On Sunday, October 11th, I had the opportunity to go to The New York Botanical Gardens and visit the Frida Kahlo exhibit. It featured representations of Kahlo’s gardens, 14 of her exquisite paintings and sketches, and actual aspects from her studio where she painted some of her most famous still-lifes.
Out of the 14 pieces that were displayed in the main library, two featured painting were “Still Life with Watermelons” (1953) and “Sun and Life” (1947). These works made a major impact, because Kahlo’s detail is shown really well in the still life even though at this time, in 1953, her health was rapidly fading. “Sun and Life” was painted in 1947, one of her healthier years. This piece is a great depiction of the relationship between nature and life and displays Kahlo’s love for unique-looking flowers and plants.
The most interesting aspect of looking at her paintings and sketches was noticing her craftsmanship and attention to detail dwindle down as the years went on. Kahlo’s death occurred July 13th, 1954. The last painting shown in this exhibit, called “Self-Portrait Inside a Sunflower”, was painted in 1954. Kahlo was close to her death at this point. There is very little detail in her face and almost none in the landscape in the background. Her health, at this time, did not allow her to be so particular and precise with her technique.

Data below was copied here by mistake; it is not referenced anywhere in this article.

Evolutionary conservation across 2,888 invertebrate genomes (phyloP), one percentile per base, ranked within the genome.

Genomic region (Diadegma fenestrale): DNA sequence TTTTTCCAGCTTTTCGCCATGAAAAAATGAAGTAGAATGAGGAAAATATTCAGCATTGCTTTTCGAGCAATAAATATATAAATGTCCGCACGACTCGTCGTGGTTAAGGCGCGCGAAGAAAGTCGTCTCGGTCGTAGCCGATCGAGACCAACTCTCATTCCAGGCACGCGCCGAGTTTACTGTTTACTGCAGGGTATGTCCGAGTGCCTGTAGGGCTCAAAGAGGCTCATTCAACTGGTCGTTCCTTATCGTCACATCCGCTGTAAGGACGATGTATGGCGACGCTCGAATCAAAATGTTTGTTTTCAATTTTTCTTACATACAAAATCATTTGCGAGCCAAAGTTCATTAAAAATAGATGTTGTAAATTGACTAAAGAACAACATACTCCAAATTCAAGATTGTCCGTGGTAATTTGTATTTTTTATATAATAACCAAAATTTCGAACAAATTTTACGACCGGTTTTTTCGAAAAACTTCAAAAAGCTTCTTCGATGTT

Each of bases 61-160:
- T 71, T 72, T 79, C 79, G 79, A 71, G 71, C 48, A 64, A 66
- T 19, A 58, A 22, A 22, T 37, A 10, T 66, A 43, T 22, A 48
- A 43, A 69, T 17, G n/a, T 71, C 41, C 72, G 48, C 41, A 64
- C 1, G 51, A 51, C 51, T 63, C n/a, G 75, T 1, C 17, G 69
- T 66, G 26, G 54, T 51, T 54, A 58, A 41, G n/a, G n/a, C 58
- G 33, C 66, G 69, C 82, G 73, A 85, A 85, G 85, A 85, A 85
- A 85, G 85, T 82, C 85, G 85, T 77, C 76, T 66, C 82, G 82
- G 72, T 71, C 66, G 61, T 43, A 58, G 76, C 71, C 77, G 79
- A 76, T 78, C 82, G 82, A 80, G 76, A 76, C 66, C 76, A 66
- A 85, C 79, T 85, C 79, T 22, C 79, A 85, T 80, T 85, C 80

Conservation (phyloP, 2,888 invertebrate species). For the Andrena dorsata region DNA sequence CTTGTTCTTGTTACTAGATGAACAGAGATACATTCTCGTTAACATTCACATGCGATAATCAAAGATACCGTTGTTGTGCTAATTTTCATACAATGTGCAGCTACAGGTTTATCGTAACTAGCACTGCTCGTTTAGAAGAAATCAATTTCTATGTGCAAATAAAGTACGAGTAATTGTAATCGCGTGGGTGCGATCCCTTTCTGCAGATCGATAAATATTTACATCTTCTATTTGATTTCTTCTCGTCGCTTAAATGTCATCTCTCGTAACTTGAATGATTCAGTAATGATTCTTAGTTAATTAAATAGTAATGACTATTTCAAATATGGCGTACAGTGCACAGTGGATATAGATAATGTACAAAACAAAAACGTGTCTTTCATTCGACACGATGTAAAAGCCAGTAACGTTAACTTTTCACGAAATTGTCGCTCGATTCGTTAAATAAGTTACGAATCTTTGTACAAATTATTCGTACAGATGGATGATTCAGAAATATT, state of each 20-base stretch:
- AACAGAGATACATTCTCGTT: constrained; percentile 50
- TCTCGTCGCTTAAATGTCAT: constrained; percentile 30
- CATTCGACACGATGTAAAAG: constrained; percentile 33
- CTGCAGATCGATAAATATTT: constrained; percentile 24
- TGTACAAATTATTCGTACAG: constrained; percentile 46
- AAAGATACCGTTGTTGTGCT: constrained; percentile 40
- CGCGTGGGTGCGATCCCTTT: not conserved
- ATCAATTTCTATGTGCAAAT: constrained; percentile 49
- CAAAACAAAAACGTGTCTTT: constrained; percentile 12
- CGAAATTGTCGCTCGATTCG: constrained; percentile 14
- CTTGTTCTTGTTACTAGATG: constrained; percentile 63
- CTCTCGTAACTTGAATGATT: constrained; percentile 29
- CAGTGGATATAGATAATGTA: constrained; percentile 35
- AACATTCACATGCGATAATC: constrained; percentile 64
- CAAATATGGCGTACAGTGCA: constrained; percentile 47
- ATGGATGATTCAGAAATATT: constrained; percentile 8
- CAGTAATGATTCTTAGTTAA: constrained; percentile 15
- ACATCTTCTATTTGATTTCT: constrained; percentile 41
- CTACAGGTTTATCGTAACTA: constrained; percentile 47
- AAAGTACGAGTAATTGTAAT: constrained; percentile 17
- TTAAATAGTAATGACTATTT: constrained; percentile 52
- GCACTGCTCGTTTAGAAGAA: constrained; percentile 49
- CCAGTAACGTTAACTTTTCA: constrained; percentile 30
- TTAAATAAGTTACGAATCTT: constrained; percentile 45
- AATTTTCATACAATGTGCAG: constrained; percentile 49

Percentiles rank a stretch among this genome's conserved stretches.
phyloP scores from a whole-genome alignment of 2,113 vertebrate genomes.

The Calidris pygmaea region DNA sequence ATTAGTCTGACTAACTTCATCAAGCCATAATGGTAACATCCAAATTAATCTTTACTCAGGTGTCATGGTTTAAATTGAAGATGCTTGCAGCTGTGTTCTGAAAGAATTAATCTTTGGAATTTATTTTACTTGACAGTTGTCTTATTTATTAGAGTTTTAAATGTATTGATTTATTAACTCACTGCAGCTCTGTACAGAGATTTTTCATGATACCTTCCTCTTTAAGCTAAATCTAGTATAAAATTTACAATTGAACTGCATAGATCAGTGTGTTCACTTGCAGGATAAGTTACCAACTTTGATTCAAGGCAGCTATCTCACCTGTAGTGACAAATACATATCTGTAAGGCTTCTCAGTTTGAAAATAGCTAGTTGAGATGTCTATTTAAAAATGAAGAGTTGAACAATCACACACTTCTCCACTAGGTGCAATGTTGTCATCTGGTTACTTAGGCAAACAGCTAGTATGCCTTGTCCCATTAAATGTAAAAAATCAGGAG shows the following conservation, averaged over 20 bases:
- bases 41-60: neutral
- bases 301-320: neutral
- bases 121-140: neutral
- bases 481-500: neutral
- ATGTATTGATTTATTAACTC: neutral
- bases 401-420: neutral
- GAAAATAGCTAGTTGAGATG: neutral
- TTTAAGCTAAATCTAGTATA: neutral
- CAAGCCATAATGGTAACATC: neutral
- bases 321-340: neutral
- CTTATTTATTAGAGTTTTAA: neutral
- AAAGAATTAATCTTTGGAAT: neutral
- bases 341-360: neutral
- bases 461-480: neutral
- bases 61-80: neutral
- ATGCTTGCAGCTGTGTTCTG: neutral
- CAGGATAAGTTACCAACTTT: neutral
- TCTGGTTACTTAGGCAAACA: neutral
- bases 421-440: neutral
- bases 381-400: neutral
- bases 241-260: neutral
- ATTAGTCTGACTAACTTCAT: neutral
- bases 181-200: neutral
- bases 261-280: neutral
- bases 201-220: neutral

Besides her actual pieces of work, this exhibit also captured Kahlo’s living environment, the house where she grew up in, and her studio space built for her by her husband, Diego Rivera.
On one of the upper levels of the gardens was a representation of the plants, flowers, and fruits that inspired a majority of Kahlo’s still life paintings. One of my favorite parts of this section of the garden was the cactus fence. Along the side of one of the upper buildings stood 45-50 cacti all lined up in a fence-like form. The cactus fence was a significant trademark in Frida’s garden, she took a lot of pride in it and took care of the cacti to keep them alive and healthy. It was amazing to see much an iconic representation of such an important aspect of her garden in person.
In addition to the cactus fence, many other plants stood in the garden such as; agave, lilypads, and lady’s eardrops. The exhibit mentioned that Kahlo consistently had agave and cocoa plants planted in her garden in Mexico City. Seeing all of these plants up close and personal gave onlookers a newfound appreciation for her still life paintings and the time she invested into making them look so realistic.
Overall, the exhibit was something every Frida Kahlo lover and art enthusiast should get the chance to see. Looking at artists’ inspiration can give you a chance to get inside their heads and ask yourself, “What was this artist thinking when they painted this?” Looking at other artists’ muses can even give you some ideas of your own.
The exhibit is being held at The New York Botanical Gardens until November 1st, so if you have a free weekend I’d highly recommend this exhibit. It is definitely worth seeing.
For more information on The New York Botanical Gardens and their Frida Kahlo exhibit check out their website, http://www.nybg.org/frida/